‘Tainted’ was efflorescent.
Entering the Paint Factory in Yeronga feels like entering somewhere you shouldn’t be allowed, and ‘Tainted’ tells the stories that we’ve been told we can’t tell.
Written and directed by Zara Chandler, the piece was first presented in Vena Cava’s Freshblood Festival in 2021 under the title ‘Monster’ and returns for a run at Anywhere Festival this year under the name ‘Tainted’. Combining an incredible ensemble cast and spectacular technical design, ‘Tainted’ seeks to explore how our trauma consumes us through time.
‘Tainted’ blended forms of traditional theatre conventions and immersive theatre to enter the world of young people and how their trauma controls their lives. Addressing issues such as drug abuse, young love and teenage pregnancy, ‘Tainted’ crosses the polite line and embodies the concept of trauma, through a powerful physical performance by the ensemble cast, as the ‘mass’ of trauma that haunts the characters.
The cast of ‘Tainted’ truly embodied the ancient tradition of an ensemble and worked in tandem to support one another and bring a sense of unity to the story. All of the cast members played individual characters grappling with some kind of trauma and doubled as the glitching ‘mass’ that haunted their companions. The ensemble clearly had an abundance of respect and love for each other as they navigated confronting issues.
The addition of a pre-show which enabled the audience to freely walk around and explore the performance space was a perfect touch for a show that was so intimate. Letters littered the dusty concrete floor of the haunting Paint Factory, and small personal effects were scattered around the ‘frames’ through which their respective characters would enter.
The absolute highlight of ‘Tainted’ was the lighting and technical elements, designed by Noah Milne. It brought the trauma ‘mass’ to electric life and truly transported the space to an almost matrix inspired world of green lasers, smoke machines and strip lights. It was truly something to behold, and marvellous that Milne and the creative team were able to transform a space that has no pre-existing light fixtures and very little capacity for rigging. The space was utilised with great effect, as the cast travelled between steel pliers that outlined the ‘frames’ of the stories, giving the story cohesion and a flow. This is the greatest benefit to the Paint Factory’s unconventional performance spaces, the gift of play and exploration that no other theatre can give artists. However, standing room shows such as this can often be difficult for audience members who require more accessible seating options.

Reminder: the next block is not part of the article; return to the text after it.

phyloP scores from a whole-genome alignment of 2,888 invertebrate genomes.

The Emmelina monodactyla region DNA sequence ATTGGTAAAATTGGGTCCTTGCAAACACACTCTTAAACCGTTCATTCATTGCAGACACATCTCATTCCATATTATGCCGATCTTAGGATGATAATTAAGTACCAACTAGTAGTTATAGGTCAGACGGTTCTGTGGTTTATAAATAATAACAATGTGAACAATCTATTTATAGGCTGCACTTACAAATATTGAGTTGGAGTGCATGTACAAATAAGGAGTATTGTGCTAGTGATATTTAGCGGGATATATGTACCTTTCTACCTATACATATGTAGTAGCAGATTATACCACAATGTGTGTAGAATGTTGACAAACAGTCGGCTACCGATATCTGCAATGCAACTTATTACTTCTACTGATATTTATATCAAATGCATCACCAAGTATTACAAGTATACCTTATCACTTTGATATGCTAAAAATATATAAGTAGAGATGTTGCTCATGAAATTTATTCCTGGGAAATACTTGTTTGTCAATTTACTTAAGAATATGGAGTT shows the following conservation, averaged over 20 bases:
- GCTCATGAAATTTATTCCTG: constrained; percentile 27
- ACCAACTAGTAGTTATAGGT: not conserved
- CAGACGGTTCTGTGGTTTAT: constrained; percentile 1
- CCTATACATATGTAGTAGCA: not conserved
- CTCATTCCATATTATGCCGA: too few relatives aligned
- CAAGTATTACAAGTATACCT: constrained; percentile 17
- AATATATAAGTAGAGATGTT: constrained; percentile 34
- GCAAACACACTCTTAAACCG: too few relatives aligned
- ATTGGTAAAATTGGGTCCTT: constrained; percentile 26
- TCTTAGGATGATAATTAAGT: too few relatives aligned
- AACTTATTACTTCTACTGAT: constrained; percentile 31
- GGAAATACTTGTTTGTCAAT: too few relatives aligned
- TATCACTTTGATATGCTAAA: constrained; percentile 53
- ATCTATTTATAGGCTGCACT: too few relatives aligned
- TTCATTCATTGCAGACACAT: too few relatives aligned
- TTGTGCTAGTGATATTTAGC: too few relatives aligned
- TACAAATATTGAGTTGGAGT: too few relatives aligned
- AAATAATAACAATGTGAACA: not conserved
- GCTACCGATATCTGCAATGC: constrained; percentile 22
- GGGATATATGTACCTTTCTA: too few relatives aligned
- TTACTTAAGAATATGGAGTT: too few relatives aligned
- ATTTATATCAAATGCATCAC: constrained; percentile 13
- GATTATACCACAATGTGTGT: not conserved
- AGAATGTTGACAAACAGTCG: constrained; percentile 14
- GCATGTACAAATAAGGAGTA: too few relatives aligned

Where this show soared in the ensemble work and the spectacular technical design, it lacked in its writing. The stories felt very real at their core, but the characters lacked nuance and a sense of subtlety, especially in the story of the two girls grappling with internalised homophobia. The show would benefit from being far longer than its approximately thirty-minute run time, which does not give much room for the individual monologues to breathe, or the monstrous ‘mass’ to establish it purpose, without relying on technical elements.
This is an incredibly promising piece that slots in very nicely to current popular theatrical forms, such as physical theatre and a verbatim approach to storytelling, but needs revision before it can reach its full potential.
‘Tainted’ performed until 21 May at The Paint Factory. For more information visit the Anywhere Festival website.